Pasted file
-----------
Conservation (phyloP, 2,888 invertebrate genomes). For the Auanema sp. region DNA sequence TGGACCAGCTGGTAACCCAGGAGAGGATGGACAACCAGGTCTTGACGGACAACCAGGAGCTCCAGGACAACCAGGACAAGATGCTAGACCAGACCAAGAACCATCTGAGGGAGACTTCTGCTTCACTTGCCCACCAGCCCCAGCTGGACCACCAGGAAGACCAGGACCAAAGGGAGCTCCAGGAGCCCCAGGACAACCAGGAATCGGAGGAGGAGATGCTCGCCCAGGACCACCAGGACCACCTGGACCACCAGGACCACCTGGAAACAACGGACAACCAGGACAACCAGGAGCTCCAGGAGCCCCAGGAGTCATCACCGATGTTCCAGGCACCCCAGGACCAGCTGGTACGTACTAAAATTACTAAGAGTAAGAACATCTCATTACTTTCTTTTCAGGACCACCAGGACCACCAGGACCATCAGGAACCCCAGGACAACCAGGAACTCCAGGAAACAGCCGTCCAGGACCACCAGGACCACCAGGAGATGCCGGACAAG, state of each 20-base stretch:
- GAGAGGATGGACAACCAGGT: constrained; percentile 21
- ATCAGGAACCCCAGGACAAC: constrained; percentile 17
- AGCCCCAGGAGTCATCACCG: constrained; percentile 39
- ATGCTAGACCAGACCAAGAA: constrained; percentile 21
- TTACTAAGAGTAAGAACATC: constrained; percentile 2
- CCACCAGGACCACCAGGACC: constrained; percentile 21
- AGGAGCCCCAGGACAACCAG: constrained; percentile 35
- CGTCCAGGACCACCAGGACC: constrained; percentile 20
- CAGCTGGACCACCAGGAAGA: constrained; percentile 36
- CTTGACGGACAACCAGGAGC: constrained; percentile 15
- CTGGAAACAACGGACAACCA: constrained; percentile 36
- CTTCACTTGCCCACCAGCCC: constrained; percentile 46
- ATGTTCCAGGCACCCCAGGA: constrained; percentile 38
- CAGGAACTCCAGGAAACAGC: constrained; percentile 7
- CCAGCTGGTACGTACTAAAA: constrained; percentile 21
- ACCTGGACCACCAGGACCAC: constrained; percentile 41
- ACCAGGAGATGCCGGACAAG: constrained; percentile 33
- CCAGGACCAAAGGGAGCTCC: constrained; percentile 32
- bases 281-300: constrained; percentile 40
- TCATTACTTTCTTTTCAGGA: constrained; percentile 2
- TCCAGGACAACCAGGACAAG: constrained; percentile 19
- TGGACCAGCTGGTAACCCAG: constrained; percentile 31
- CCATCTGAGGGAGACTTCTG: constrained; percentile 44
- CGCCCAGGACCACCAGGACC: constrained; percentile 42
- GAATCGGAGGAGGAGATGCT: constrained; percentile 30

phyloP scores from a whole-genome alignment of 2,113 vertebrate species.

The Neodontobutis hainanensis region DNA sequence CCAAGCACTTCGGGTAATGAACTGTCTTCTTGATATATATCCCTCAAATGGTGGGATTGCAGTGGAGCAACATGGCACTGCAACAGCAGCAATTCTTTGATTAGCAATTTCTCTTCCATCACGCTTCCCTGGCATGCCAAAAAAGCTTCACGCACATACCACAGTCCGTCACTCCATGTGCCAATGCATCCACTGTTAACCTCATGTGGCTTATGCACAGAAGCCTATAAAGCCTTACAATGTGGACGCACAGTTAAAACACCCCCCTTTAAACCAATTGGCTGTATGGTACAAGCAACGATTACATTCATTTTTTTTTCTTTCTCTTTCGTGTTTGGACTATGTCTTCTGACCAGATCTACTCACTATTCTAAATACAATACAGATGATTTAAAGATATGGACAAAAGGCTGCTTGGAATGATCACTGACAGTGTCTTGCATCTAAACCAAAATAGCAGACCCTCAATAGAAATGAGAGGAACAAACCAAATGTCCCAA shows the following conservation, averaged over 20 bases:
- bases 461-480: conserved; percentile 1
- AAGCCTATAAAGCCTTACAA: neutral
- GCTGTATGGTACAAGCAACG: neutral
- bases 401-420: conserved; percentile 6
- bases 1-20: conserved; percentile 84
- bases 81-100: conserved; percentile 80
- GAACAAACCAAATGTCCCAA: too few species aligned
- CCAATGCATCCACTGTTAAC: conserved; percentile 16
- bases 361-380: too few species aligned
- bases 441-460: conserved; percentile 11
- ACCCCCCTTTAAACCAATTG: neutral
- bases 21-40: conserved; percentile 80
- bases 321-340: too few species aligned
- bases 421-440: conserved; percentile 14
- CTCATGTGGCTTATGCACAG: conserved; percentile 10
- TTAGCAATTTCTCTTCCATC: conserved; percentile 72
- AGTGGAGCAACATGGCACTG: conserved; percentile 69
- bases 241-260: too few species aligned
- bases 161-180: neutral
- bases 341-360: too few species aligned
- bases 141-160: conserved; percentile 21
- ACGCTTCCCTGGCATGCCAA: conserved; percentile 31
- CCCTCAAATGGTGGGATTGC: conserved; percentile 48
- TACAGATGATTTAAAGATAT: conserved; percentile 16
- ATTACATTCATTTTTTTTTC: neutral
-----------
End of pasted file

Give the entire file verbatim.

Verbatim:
Conservation (phyloP, 2,888 invertebrate genomes). For the Auanema sp. region DNA sequence TGGACCAGCTGGTAACCCAGGAGAGGATGGACAACCAGGTCTTGACGGACAACCAGGAGCTCCAGGACAACCAGGACAAGATGCTAGACCAGACCAAGAACCATCTGAGGGAGACTTCTGCTTCACTTGCCCACCAGCCCCAGCTGGACCACCAGGAAGACCAGGACCAAAGGGAGCTCCAGGAGCCCCAGGACAACCAGGAATCGGAGGAGGAGATGCTCGCCCAGGACCACCAGGACCACCTGGACCACCAGGACCACCTGGAAACAACGGACAACCAGGACAACCAGGAGCTCCAGGAGCCCCAGGAGTCATCACCGATGTTCCAGGCACCCCAGGACCAGCTGGTACGTACTAAAATTACTAAGAGTAAGAACATCTCATTACTTTCTTTTCAGGACCACCAGGACCACCAGGACCATCAGGAACCCCAGGACAACCAGGAACTCCAGGAAACAGCCGTCCAGGACCACCAGGACCACCAGGAGATGCCGGACAAG, state of each 20-base stretch:
- GAGAGGATGGACAACCAGGT: constrained; percentile 21
- ATCAGGAACCCCAGGACAAC: constrained; percentile 17
- AGCCCCAGGAGTCATCACCG: constrained; percentile 39
- ATGCTAGACCAGACCAAGAA: constrained; percentile 21
- TTACTAAGAGTAAGAACATC: constrained; percentile 2
- CCACCAGGACCACCAGGACC: constrained; percentile 21
- AGGAGCCCCAGGACAACCAG: constrained; percentile 35
- CGTCCAGGACCACCAGGACC: constrained; percentile 20
- CAGCTGGACCACCAGGAAGA: constrained; percentile 36
- CTTGACGGACAACCAGGAGC: constrained; percentile 15
- CTGGAAACAACGGACAACCA: constrained; percentile 36
- CTTCACTTGCCCACCAGCCC: constrained; percentile 46
- ATGTTCCAGGCACCCCAGGA: constrained; percentile 38
- CAGGAACTCCAGGAAACAGC: constrained; percentile 7
- CCAGCTGGTACGTACTAAAA: constrained; percentile 21
- ACCTGGACCACCAGGACCAC: constrained; percentile 41
- ACCAGGAGATGCCGGACAAG: constrained; percentile 33
- CCAGGACCAAAGGGAGCTCC: constrained; percentile 32
- bases 281-300: constrained; percentile 40
- TCATTACTTTCTTTTCAGGA: constrained; percentile 2
- TCCAGGACAACCAGGACAAG: constrained; percentile 19
- TGGACCAGCTGGTAACCCAG: constrained; percentile 31
- CCATCTGAGGGAGACTTCTG: constrained; percentile 44
- CGCCCAGGACCACCAGGACC: constrained; percentile 42
- GAATCGGAGGAGGAGATGCT: constrained; percentile 30

phyloP scores from a whole-genome alignment of 2,113 vertebrate species.

The Neodontobutis hainanensis region DNA sequence CCAAGCACTTCGGGTAATGAACTGTCTTCTTGATATATATCCCTCAAATGGTGGGATTGCAGTGGAGCAACATGGCACTGCAACAGCAGCAATTCTTTGATTAGCAATTTCTCTTCCATCACGCTTCCCTGGCATGCCAAAAAAGCTTCACGCACATACCACAGTCCGTCACTCCATGTGCCAATGCATCCACTGTTAACCTCATGTGGCTTATGCACAGAAGCCTATAAAGCCTTACAATGTGGACGCACAGTTAAAACACCCCCCTTTAAACCAATTGGCTGTATGGTACAAGCAACGATTACATTCATTTTTTTTTCTTTCTCTTTCGTGTTTGGACTATGTCTTCTGACCAGATCTACTCACTATTCTAAATACAATACAGATGATTTAAAGATATGGACAAAAGGCTGCTTGGAATGATCACTGACAGTGTCTTGCATCTAAACCAAAATAGCAGACCCTCAATAGAAATGAGAGGAACAAACCAAATGTCCCAA shows the following conservation, averaged over 20 bases:
- bases 461-480: conserved; percentile 1
- AAGCCTATAAAGCCTTACAA: neutral
- GCTGTATGGTACAAGCAACG: neutral
- bases 401-420: conserved; percentile 6
- bases 1-20: conserved; percentile 84
- bases 81-100: conserved; percentile 80
- GAACAAACCAAATGTCCCAA: too few species aligned
- CCAATGCATCCACTGTTAAC: conserved; percentile 16
- bases 361-380: too few species aligned
- bases 441-460: conserved; percentile 11
- ACCCCCCTTTAAACCAATTG: neutral
- bases 21-40: conserved; percentile 80
- bases 321-340: too few species aligned
- bases 421-440: conserved; percentile 14
- CTCATGTGGCTTATGCACAG: conserved; percentile 10
- TTAGCAATTTCTCTTCCATC: conserved; percentile 72
- AGTGGAGCAACATGGCACTG: conserved; percentile 69
- bases 241-260: too few species aligned
- bases 161-180: neutral
- bases 341-360: too few species aligned
- bases 141-160: conserved; percentile 21
- ACGCTTCCCTGGCATGCCAA: conserved; percentile 31
- CCCTCAAATGGTGGGATTGC: conserved; percentile 48
- TACAGATGATTTAAAGATAT: conserved; percentile 16
- ATTACATTCATTTTTTTTTC: neutral